Your monthly payment with a 5% interest rate would be about $1074. If you can lower that interest rate to 4.75%, you’ll save $30.35 a month on your mortgage payment. And an extra $30 a month is nice, but it may not seem like much.
The real savings are apparent over time. For our hypothetical $200,000 loan, reducing the interest rate by just a quarter of a percent would save you $10,925.49 over the full duration of your mortgage. And $10k is nothing to sneeze at.
Refinancing is not nearly as big a hassle as getting your first mortgage.
Did your first mortgage feel like a Sisyphean nightmare of never-ending paperwork and endless demands from your underwriter? (That’s probably because you didn’t get your first mortgage with Morty. Our borrowers rave about how easy our process is. But we digress.)
If you remember applying for a mortgage to purchase your home as a terrible experience, you’ll probably be pleasantly surprised by how much easier it is to refinance an existing mortgage. There’s less paperwork involved. It’s faster. There are fewer hurdles to clear, and this won’t be your first rodeo: because you’ve done most of this paperwork before, you’ll almost definitely have an easier time refinancing than you did when you got your very first mortgage.
How Do I Decide if Refinancing is Worth It?
When deciding whether refinancing is the right choice, it’s important to first understand why you want to refinance your mortgage.
If you are refinancing to lower your interest rate, change the term of your mortgage, or switch from an ARM to a fixed-rate mortgage, you’ll want to consider two key factors:
How long before you break even?
Lowering your interest rate by refinancing your mortgage only makes sense if you will stay in your existing home long enough to cover the closing costs for refinancing. If you’re definitely planning to stay in your home for decades, you will almost always come out ahead by lowering your rate even considering the costs of refinancing. But most people stay in their homes for less than a decade before selling and moving to a new place.
When deciding whether to refinance, take a look at your current monthly payment, and compare it to your new, lower monthly payment.
Then, take your total closing costs and divide it by your monthly savings to get a rough idea of how many months you’ll need to stay in your home before you’ll break even on the closing costs for your new mortgage. If the number is longer than you intend to stay put, refinancing may not be in your best interests.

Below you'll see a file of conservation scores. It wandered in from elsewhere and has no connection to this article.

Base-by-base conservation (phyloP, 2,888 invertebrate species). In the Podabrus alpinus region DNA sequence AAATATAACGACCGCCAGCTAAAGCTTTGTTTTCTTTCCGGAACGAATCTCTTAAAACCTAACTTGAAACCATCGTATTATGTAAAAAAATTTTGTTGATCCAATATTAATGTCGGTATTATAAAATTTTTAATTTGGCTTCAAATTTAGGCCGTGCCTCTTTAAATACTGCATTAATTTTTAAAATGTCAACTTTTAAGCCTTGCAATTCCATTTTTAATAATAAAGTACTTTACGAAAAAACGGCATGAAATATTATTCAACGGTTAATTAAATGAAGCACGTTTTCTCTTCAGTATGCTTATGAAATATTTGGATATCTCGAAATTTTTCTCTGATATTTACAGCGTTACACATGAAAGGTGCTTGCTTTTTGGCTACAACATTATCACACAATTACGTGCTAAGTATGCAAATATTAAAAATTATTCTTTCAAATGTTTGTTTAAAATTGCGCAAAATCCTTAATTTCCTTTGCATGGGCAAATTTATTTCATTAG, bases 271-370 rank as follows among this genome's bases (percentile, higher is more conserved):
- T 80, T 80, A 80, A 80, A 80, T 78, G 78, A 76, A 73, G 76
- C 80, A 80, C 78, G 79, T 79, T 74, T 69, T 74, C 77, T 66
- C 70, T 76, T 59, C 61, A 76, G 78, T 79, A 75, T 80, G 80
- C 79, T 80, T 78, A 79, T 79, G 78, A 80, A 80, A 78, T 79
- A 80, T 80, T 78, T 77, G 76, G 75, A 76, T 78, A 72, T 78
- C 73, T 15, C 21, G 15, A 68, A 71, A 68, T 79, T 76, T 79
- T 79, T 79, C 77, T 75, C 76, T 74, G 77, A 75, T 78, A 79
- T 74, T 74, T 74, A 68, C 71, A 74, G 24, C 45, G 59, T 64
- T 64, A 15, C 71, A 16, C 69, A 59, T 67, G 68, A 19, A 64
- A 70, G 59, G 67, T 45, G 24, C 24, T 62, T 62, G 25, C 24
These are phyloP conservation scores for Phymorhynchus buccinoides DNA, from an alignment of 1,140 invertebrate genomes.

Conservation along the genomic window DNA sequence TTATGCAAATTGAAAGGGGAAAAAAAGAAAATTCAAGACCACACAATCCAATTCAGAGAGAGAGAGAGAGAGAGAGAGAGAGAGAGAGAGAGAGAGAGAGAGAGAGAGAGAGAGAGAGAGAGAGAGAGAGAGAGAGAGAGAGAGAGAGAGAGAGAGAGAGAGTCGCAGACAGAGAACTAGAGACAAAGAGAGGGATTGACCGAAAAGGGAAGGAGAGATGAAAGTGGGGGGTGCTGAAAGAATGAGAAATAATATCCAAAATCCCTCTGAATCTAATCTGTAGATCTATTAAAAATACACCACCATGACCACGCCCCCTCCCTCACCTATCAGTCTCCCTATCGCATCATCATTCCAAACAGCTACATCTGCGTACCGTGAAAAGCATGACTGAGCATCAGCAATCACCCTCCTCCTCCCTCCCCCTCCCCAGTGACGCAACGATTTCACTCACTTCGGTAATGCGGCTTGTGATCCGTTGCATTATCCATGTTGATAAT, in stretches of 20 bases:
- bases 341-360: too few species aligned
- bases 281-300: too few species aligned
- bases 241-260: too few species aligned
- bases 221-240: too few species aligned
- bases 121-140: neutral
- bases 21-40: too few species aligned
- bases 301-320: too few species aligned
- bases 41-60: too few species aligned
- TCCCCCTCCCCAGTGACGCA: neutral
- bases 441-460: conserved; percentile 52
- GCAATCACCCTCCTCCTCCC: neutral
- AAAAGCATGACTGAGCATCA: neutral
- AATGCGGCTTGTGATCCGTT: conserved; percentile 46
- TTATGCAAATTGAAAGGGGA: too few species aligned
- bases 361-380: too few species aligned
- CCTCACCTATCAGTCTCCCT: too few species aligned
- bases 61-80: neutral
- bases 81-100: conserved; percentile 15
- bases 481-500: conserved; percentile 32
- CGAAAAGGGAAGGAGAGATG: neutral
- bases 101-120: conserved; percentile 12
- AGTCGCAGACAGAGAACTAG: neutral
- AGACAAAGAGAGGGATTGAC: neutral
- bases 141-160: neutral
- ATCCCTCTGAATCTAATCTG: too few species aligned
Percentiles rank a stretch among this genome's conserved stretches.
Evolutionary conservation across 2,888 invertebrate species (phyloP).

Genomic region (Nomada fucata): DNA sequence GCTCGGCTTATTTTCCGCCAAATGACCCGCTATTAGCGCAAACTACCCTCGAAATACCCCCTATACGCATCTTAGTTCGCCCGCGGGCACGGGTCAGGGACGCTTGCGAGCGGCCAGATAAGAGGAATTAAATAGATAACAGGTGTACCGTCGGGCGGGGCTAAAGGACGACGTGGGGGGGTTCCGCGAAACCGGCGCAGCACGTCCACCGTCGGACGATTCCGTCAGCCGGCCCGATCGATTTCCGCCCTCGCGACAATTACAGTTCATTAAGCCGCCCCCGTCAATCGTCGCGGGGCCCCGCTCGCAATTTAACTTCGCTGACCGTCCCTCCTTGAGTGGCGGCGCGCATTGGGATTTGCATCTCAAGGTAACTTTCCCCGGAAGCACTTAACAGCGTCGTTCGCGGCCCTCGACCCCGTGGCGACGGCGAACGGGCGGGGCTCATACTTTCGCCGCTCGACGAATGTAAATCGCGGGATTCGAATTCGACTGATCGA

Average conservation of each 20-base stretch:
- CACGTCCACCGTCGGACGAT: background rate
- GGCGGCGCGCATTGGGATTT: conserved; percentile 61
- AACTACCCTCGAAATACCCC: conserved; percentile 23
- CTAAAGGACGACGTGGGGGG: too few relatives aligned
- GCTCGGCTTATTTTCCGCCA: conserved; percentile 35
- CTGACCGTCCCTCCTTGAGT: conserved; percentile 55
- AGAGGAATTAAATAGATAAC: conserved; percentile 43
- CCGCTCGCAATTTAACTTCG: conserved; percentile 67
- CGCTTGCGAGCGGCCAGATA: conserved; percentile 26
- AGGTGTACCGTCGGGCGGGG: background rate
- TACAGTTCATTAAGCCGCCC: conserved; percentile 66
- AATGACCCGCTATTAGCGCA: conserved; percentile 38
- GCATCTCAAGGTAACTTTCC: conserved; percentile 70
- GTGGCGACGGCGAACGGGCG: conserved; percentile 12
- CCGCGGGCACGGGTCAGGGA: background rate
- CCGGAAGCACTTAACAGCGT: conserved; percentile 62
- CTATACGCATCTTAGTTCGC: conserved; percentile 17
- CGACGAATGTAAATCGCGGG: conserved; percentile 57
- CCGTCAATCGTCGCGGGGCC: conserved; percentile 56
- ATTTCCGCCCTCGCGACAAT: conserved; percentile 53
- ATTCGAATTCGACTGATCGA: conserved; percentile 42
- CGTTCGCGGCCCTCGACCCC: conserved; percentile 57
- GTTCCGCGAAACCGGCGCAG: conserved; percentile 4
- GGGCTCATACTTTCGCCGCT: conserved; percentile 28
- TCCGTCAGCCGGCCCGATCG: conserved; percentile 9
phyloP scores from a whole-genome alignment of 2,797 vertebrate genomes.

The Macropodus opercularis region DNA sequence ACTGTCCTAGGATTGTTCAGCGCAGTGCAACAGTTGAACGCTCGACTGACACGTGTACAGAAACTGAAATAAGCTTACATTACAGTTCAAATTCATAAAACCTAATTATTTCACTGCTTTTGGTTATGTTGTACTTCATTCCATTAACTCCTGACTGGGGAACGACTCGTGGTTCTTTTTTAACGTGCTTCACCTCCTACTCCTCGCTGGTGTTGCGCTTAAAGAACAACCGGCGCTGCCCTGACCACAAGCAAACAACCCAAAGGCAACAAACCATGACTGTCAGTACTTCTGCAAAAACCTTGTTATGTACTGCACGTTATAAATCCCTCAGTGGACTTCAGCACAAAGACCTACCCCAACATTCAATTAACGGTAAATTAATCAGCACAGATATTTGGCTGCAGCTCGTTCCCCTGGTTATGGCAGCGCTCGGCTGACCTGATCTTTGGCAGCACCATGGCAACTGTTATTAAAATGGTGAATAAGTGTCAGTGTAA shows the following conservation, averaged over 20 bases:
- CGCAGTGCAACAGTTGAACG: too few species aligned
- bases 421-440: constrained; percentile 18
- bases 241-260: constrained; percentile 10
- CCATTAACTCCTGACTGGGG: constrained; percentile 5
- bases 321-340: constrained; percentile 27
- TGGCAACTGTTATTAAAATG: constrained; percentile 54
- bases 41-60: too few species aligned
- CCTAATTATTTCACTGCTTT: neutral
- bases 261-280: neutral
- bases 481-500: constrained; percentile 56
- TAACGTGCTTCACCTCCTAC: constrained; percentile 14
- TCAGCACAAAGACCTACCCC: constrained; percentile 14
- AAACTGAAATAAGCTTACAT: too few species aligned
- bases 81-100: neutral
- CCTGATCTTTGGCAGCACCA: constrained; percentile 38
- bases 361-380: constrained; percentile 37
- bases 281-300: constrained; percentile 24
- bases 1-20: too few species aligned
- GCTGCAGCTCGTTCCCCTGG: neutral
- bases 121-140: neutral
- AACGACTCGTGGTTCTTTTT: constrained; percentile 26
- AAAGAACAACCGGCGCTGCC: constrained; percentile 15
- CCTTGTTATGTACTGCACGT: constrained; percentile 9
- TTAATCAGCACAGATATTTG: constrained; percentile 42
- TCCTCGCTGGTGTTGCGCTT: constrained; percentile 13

Are the total costs of my new mortgage less than the total costs of sticking with my existing mortgage?
In your first few years as a homeowner, your monthly mortgage payment is applied mostly towards interest. Over time, as you continue to make payments, less of your payment is applied to interest, and a larger portion of your payment is applied to the principal balance on your home.
When you refinance, you are in a sense starting over with a brand new mortgage. And that means you’ll be back to paying mostly interest each month because you’ll once again be at the beginning of your repayment period. Refinancing to take advantage of a lower interest rate is most beneficial early in your mortgage repayment timeline.
When deciding to refinance, you’ll want to compare the interest costs of your potential new mortgage with the remaining interest on your existing mortgage.
To do that, you’ll need to calculate the remaining interest on your existing mortgage.
That stack of paperwork you received at closing for your original mortgage should include an amortization schedule, which shows you how much of each mortgage payment is applied to interest and how much is applied to the principal balance. You can also find amortization calculators online or, if you want to get fancy, you can create your own in Excel.
When considering refinancing, you don’t need to worry about the interest you’ve already paid. That’s water under the bridge.
Instead, add up the interest you have yet to pay. Then, compare that to the total interest you’ll pay if you refinance. If the total interest and the closing costs on your refinance would be less than you’d pay in interest on your existing loan, you’ll be better off with a new refinancing mortgage.
(You may find that refinancing makes sense only if you stay in your home for more than a certain number of years. If you don’t intend to stay in your home for the full duration of your mortgage term, you can calculate the interest you’ll pay over the next seven or ten or however many years to help you make your decision.)
What if you’re refinancing to cash-out or to extend your mortgage term?
If you’re refinancing to take cash out or to lengthen the amount of time you have to pay off your mortgage, the long-term costs for your refinanced mortgage will likely be higher than the costs for your existing mortgage, even if your monthly payment goes down or remains roughly the same. And that’s okay.
Saving money isn’t always the goal of refinancing. The extra cash now or the lower monthly payment may well be worth the extra expense.
Just be sure you have a clear understanding of how much more you’ll be paying overtime before you sign on the dotted line. If you’re unsure about the costs and potential benefits of refinancing your mortgage, ask. And if you’re ready, you can get started here.